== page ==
the elevated levels of ICs and aberrant T cell activation are part of the autoimmune process. ICs are the only known see more ligands for low-affinity FcRs that contribute to lymphocyte signalling. Thus, defining a correlation among these two events is of significant importance for understanding the autoimmune pathology. Activation of Syk by ICs in T cells suggests a role for ICs in altered T cell phenotypes observed in autoimmunity. A contribution from

the FcRs in T cell activation has been suggested previously by a single report [47]. The CD3– Jurkat cells that have been transfected with the transmembrane region of the FcγRIII receptor show association with Lck (p56) and ZAP-70, the TCR signalling proteins. This suggests a link between FcRs and T cell signalling pathway proteins [48,49]. The phosphorylation of ζ-chain in the CD3 complex is the primary TCR signalling event, which triggers TCR activation upon peptide–major histocompatibility complex (MHC) engagement. Activation of TCR in the absence of CD3 suggests the presence of an alternate signalling pathway for T cell activation that may utilize low-affinity FcRs. We observed phosphorylation of both Lck and ZAP-70 in Jurkat cells treated with ICs and MAC in the absence of peptide–MHC engagement [26]. The CD8+FcγRIII+ T cells show proliferation in response to receptor cross-linking with ICs [36]. We also observed proliferation of naive CD4+ T cells in response to ICs in the presence of TCC [26].

“Please cite this paper as: Nunes, Krishnan, Gerard, Dale,

“Please cite this paper as: Nunes, Krishnan, Gerard, Dale, Maddie, Benton and Hoying (2010). Angiogenic Potential of Microvessel Fragments is Independent of the Tissue of Origin and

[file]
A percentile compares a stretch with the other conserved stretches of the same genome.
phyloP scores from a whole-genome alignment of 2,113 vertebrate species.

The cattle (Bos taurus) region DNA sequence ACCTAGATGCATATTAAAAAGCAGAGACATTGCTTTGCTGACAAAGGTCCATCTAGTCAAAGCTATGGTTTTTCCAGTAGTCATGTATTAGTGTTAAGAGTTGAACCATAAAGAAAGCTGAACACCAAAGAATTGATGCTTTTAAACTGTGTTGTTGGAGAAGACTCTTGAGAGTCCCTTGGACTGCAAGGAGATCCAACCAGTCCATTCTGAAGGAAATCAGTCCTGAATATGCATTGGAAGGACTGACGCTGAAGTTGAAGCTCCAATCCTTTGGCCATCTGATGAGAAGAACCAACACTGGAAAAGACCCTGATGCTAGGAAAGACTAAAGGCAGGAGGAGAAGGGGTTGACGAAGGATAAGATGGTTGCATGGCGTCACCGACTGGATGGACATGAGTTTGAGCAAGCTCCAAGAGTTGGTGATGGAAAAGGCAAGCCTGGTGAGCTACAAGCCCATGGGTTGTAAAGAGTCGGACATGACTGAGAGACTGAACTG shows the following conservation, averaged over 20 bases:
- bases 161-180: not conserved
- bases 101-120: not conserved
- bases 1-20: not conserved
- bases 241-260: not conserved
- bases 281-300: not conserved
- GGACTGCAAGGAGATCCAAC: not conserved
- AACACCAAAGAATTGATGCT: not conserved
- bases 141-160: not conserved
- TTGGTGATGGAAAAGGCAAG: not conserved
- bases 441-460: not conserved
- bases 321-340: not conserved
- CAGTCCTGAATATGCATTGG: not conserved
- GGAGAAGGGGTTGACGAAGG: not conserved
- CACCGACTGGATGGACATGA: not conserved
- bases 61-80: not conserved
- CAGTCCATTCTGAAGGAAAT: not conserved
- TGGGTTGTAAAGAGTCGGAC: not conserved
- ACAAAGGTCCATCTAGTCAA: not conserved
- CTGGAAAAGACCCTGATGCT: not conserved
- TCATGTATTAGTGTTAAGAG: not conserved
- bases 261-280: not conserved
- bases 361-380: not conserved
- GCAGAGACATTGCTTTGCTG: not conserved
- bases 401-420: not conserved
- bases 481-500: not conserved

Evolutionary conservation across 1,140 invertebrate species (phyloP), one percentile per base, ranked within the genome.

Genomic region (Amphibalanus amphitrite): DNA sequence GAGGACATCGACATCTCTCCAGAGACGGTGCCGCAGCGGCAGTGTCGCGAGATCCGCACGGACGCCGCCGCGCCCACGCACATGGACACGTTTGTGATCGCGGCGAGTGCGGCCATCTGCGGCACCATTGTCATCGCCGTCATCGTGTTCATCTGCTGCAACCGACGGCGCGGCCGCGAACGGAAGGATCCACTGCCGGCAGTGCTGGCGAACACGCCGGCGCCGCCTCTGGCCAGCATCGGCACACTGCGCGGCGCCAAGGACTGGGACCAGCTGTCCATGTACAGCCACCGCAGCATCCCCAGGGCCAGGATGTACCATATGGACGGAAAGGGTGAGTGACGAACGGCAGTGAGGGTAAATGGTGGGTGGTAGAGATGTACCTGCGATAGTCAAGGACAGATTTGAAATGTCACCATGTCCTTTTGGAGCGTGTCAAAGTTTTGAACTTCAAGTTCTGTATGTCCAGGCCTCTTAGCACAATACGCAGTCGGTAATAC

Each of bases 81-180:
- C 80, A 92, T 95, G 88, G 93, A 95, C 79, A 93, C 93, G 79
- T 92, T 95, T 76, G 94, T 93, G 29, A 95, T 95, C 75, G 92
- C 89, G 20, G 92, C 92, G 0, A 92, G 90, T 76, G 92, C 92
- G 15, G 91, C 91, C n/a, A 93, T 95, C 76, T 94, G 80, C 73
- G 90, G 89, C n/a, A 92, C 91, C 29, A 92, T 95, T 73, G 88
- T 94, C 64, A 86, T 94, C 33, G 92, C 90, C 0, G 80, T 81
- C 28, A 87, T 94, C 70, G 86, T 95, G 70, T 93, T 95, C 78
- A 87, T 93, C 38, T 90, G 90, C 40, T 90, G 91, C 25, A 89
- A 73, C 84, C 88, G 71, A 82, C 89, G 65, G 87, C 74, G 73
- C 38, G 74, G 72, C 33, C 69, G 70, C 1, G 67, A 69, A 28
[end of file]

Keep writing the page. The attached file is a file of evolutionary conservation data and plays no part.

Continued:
can be Influenced by the Cellular Composition of the Implants. Microcirculation17(7), 557–567. We have demonstrated that MFs isolated from adipose retain angiogenic potential in vitro and form a mature, perfused network when implanted. However, adipose-derived click here microvessels are rich in provascularizing cells that could uniquely drive neovascularization in adipose-derived MFs implants. Objective:  Investigate the ability of MFs from a different vascular bed to recapitulate adipose-derived microvessel angiogenesis and network formation and analyze adipose-derived vessel plasticity by assessing whether vessel function see more could be modulated by astrocyte-like cells. Methods:  MFs were isolated by limited collagenase digestion from rodent brain or adipose and assembled into 3D collagen gels in the presence or absence of GRPs. The resulting

neovasculatures that formed following implantation were assessed by measuring 3D vascularity and vessel permeability to small and large molecular tracers. Results:  Similar to adipose-derived MFs, brain-derived MFs can sprout and form a perfused neovascular network when implanted. Furthermore, when co-implanted in the constructs, GRPs caused adipose-derived vessels to express the brain endothelial marker glucose transporter-1 and to significantly reduce microvessel permeability. Conclusion:  Neovascularization involving isolated microvessel elements is independent of the tissue origin and degree of vessel specialization. In addition, adipose-derived vessels have the ability to respond to environmental signals and change vessel characteristics. “
“Please cite this paper as: Roustit and Cracowski (2012). Non-invasive Assessment of Skin Microvascular Function in Humans: